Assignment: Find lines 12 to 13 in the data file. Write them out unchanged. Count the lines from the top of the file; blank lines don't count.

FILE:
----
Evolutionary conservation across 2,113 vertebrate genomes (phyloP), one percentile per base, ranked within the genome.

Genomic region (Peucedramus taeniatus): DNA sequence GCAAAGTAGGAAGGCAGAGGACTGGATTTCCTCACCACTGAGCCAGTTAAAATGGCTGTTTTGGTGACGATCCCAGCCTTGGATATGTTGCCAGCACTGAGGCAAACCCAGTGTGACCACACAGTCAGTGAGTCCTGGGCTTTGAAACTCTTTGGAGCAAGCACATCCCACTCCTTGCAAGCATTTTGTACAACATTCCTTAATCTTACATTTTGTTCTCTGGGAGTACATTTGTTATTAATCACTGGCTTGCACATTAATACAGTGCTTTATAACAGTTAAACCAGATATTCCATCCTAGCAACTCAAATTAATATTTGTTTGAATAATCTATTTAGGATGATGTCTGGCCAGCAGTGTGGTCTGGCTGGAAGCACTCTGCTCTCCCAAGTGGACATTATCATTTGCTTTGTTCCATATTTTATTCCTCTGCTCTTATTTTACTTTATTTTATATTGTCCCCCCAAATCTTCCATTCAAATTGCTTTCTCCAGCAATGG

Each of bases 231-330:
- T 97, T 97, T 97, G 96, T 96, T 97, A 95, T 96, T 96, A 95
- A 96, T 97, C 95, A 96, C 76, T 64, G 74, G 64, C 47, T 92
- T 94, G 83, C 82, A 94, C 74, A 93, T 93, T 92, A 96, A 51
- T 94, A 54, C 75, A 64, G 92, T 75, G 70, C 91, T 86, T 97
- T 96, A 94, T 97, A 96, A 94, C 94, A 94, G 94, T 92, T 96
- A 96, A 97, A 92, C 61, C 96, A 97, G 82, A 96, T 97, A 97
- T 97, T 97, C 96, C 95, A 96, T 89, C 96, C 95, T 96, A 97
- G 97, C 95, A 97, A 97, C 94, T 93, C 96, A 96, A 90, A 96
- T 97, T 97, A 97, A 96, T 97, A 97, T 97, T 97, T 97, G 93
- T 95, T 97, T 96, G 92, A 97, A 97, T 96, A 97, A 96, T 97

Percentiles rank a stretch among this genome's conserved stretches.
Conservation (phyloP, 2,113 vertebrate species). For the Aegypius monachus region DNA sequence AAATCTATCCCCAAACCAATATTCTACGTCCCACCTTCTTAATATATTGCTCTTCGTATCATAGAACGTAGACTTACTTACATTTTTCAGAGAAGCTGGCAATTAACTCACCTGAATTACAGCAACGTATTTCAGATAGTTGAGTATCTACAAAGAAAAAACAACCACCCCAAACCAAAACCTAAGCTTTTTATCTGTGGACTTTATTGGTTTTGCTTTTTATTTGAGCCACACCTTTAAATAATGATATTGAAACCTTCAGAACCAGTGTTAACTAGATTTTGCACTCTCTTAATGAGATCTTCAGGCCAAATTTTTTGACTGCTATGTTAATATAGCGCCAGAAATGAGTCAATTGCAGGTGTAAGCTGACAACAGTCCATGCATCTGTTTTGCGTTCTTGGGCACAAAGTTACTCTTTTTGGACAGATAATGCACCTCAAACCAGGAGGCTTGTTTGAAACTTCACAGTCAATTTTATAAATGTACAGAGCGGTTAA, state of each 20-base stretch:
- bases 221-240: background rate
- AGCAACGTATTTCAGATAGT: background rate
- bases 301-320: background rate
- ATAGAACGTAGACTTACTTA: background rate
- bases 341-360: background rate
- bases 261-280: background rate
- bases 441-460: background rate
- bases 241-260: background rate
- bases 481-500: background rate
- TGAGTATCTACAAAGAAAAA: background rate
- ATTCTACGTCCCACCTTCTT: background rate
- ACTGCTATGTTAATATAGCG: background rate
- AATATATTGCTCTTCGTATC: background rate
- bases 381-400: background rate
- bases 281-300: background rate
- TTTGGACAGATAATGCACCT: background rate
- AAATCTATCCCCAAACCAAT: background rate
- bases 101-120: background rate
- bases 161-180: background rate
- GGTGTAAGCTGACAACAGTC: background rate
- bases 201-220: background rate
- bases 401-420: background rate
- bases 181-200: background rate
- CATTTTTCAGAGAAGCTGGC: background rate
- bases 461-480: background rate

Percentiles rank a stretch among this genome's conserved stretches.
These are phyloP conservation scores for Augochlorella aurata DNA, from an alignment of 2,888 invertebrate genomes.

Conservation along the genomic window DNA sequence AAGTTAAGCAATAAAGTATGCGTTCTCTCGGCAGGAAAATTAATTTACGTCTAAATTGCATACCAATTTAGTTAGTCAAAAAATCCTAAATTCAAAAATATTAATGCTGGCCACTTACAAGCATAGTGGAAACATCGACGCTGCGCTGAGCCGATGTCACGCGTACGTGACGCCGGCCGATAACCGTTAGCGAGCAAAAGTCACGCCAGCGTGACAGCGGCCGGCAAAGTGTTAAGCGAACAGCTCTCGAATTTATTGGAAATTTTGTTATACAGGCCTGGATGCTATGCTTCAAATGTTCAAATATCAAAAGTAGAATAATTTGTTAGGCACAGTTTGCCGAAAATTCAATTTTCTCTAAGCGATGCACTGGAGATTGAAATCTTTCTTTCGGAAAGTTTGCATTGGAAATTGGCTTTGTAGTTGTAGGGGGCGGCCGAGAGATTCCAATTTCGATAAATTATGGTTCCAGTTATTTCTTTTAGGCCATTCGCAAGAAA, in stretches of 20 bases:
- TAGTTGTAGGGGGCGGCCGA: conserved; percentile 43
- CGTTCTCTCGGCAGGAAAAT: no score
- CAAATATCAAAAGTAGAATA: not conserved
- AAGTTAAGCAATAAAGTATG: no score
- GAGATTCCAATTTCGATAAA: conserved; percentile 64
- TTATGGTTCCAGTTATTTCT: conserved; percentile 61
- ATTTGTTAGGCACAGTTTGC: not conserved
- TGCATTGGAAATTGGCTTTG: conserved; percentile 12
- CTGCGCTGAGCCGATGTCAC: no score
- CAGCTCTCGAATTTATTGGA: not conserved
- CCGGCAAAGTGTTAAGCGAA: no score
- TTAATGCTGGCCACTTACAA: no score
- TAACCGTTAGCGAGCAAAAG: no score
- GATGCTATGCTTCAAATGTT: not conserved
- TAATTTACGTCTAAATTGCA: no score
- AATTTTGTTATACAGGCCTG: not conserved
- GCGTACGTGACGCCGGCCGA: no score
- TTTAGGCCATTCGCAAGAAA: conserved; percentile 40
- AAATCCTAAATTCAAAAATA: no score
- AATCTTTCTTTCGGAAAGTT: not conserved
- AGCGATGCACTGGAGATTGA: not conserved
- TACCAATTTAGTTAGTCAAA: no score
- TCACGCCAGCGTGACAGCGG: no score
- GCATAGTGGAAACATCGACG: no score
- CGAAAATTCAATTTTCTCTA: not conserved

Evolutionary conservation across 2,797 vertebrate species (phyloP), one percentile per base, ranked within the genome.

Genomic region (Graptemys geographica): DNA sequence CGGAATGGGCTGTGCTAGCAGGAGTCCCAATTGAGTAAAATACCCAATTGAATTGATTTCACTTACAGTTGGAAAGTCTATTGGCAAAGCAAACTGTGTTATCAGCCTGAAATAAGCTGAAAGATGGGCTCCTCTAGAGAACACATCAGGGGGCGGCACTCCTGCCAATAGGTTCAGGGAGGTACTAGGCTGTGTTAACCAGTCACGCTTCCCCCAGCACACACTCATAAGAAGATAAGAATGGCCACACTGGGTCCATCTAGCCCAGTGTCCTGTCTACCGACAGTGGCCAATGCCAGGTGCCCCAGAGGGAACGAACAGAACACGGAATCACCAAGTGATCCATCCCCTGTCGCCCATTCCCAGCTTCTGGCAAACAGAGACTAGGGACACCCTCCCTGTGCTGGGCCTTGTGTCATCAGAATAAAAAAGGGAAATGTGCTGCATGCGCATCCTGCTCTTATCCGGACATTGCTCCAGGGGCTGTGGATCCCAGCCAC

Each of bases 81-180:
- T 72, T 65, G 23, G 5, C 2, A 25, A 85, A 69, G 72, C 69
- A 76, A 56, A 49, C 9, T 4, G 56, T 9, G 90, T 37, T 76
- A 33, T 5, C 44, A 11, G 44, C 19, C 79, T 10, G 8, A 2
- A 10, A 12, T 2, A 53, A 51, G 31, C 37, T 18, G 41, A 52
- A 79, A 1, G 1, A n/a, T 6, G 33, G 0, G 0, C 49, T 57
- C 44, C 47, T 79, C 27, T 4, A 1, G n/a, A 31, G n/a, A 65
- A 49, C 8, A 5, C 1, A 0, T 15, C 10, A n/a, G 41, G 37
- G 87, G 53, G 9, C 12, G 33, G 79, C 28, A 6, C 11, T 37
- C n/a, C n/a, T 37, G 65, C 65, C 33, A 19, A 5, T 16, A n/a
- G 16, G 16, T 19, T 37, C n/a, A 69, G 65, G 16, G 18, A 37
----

- T 97, T 97, A 97, A 96, T 97, A 97, T 97, T 97, T 97, G 93
- T 95, T 97, T 96, G 92, A 97, A 97, T 96, A 97, A 96, T 97